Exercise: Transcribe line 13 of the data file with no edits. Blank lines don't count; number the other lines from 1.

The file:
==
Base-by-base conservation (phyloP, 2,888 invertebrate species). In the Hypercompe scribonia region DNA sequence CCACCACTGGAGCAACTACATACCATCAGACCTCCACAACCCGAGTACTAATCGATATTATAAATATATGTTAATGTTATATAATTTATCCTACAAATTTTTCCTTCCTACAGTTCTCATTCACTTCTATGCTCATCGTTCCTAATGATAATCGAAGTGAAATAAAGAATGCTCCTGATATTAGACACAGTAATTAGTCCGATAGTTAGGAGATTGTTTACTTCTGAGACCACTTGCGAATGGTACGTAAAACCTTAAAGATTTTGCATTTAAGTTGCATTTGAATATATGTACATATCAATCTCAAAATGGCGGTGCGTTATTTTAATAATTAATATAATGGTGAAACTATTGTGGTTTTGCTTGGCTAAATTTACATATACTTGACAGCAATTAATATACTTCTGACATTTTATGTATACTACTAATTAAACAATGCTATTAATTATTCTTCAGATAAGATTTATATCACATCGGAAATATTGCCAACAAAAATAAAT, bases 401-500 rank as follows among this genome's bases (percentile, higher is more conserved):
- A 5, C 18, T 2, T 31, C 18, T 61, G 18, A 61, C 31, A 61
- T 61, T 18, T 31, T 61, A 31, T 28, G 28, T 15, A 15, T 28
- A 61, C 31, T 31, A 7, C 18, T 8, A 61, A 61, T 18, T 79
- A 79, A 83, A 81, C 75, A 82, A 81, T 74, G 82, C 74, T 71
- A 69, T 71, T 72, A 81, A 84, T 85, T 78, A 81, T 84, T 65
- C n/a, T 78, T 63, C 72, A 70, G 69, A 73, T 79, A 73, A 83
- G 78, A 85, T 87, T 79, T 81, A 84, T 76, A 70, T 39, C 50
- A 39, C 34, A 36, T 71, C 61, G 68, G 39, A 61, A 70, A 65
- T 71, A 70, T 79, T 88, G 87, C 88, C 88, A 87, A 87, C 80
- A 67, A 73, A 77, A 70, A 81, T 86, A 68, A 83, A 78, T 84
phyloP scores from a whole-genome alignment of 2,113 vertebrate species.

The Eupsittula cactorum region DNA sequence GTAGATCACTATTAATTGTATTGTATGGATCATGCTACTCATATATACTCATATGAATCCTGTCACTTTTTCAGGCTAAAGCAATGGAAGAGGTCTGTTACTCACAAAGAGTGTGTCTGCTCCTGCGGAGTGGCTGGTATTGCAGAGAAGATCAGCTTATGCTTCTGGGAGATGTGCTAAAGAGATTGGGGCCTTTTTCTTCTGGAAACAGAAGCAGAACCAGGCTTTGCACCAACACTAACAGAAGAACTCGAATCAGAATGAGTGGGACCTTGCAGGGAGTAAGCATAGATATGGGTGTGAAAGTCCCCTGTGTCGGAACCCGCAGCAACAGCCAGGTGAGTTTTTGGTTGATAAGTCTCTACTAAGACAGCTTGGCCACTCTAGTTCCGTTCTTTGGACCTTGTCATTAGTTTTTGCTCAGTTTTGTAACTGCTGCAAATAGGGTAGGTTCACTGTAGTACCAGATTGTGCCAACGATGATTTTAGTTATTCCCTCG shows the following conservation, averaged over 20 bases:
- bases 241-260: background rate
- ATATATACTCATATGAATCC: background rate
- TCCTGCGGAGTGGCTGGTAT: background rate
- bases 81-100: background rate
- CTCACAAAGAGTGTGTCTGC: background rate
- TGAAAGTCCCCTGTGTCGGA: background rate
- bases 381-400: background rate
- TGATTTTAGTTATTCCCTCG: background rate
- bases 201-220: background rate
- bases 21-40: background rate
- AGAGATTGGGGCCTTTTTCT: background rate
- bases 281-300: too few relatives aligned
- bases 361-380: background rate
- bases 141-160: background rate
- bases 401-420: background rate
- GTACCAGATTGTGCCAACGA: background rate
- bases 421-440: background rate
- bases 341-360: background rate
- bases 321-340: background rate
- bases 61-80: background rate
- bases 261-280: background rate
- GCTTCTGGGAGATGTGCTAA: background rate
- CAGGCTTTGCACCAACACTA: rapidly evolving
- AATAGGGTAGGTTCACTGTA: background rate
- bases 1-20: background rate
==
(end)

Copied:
The Eupsittula cactorum region DNA sequence GTAGATCACTATTAATTGTATTGTATGGATCATGCTACTCATATATACTCATATGAATCCTGTCACTTTTTCAGGCTAAAGCAATGGAAGAGGTCTGTTACTCACAAAGAGTGTGTCTGCTCCTGCGGAGTGGCTGGTATTGCAGAGAAGATCAGCTTATGCTTCTGGGAGATGTGCTAAAGAGATTGGGGCCTTTTTCTTCTGGAAACAGAAGCAGAACCAGGCTTTGCACCAACACTAACAGAAGAACTCGAATCAGAATGAGTGGGACCTTGCAGGGAGTAAGCATAGATATGGGTGTGAAAGTCCCCTGTGTCGGAACCCGCAGCAACAGCCAGGTGAGTTTTTGGTTGATAAGTCTCTACTAAGACAGCTTGGCCACTCTAGTTCCGTTCTTTGGACCTTGTCATTAGTTTTTGCTCAGTTTTGTAACTGCTGCAAATAGGGTAGGTTCACTGTAGTACCAGATTGTGCCAACGATGATTTTAGTTATTCCCTCG shows the following conservation, averaged over 20 bases: